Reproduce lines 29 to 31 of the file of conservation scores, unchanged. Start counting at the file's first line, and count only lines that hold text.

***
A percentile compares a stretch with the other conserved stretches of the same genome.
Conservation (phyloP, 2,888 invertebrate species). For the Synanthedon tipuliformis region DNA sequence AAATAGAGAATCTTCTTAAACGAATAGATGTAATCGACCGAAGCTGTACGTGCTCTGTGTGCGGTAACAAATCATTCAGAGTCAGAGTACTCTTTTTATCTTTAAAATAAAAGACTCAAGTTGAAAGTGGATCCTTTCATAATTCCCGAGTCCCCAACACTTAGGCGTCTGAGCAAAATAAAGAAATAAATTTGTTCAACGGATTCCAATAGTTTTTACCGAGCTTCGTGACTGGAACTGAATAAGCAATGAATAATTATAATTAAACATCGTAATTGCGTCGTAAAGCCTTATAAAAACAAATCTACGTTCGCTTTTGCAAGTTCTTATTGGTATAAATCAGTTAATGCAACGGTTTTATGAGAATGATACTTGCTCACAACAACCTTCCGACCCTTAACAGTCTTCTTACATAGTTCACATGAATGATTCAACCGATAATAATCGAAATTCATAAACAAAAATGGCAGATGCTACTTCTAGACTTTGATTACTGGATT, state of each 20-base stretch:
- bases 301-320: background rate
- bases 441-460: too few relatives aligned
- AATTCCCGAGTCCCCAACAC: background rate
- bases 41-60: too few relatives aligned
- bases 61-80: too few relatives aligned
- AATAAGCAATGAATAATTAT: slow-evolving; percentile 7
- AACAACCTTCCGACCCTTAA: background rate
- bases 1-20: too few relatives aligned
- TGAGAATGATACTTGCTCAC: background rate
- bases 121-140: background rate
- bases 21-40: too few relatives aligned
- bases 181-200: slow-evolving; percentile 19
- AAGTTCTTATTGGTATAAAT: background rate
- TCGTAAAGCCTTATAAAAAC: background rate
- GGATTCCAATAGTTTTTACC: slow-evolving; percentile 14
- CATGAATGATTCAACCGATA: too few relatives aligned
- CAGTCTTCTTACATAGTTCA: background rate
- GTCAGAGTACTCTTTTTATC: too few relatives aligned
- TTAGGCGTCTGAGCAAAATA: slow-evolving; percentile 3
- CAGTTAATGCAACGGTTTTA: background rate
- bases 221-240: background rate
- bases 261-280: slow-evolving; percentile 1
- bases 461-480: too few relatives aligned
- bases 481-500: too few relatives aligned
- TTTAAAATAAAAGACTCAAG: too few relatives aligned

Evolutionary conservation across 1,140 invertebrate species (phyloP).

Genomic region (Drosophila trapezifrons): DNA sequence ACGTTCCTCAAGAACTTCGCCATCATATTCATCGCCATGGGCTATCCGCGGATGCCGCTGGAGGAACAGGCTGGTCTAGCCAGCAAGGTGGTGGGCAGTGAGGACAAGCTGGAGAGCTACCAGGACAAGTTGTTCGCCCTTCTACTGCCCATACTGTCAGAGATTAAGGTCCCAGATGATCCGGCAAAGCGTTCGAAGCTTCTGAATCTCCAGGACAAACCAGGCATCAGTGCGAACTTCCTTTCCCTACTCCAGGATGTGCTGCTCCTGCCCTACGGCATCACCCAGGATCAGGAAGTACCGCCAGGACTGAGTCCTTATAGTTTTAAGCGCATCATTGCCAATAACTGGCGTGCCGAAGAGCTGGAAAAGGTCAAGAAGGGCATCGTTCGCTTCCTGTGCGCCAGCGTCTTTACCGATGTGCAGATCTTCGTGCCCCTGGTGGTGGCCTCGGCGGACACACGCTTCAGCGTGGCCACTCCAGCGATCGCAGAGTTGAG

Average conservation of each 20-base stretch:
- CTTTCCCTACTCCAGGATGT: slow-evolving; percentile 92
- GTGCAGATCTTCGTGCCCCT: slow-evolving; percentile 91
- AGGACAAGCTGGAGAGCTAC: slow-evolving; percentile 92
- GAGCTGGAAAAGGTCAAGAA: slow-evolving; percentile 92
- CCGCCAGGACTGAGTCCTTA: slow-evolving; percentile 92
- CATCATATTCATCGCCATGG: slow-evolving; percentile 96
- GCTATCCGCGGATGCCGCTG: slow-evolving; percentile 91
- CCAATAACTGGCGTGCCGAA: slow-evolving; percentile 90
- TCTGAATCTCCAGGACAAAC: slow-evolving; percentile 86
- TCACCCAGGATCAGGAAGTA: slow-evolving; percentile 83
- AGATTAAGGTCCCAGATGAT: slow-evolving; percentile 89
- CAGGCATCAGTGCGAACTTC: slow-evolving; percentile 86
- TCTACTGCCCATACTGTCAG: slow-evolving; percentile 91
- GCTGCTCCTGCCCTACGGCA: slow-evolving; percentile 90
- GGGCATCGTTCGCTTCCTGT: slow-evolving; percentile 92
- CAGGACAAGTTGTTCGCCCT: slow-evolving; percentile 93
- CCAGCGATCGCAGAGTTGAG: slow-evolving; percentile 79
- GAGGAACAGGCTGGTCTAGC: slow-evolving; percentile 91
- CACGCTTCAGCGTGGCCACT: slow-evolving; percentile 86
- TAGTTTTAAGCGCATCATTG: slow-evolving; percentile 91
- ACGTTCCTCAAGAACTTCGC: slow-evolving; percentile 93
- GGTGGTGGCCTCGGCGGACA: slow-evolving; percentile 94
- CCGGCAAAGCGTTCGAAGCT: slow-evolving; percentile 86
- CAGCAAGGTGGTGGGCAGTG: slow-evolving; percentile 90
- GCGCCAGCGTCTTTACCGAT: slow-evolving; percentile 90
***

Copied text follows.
Genomic region (Drosophila trapezifrons): DNA sequence ACGTTCCTCAAGAACTTCGCCATCATATTCATCGCCATGGGCTATCCGCGGATGCCGCTGGAGGAACAGGCTGGTCTAGCCAGCAAGGTGGTGGGCAGTGAGGACAAGCTGGAGAGCTACCAGGACAAGTTGTTCGCCCTTCTACTGCCCATACTGTCAGAGATTAAGGTCCCAGATGATCCGGCAAAGCGTTCGAAGCTTCTGAATCTCCAGGACAAACCAGGCATCAGTGCGAACTTCCTTTCCCTACTCCAGGATGTGCTGCTCCTGCCCTACGGCATCACCCAGGATCAGGAAGTACCGCCAGGACTGAGTCCTTATAGTTTTAAGCGCATCATTGCCAATAACTGGCGTGCCGAAGAGCTGGAAAAGGTCAAGAAGGGCATCGTTCGCTTCCTGTGCGCCAGCGTCTTTACCGATGTGCAGATCTTCGTGCCCCTGGTGGTGGCCTCGGCGGACACACGCTTCAGCGTGGCCACTCCAGCGATCGCAGAGTTGAG

Average conservation of each 20-base stretch:
- CTTTCCCTACTCCAGGATGT: slow-evolving; percentile 92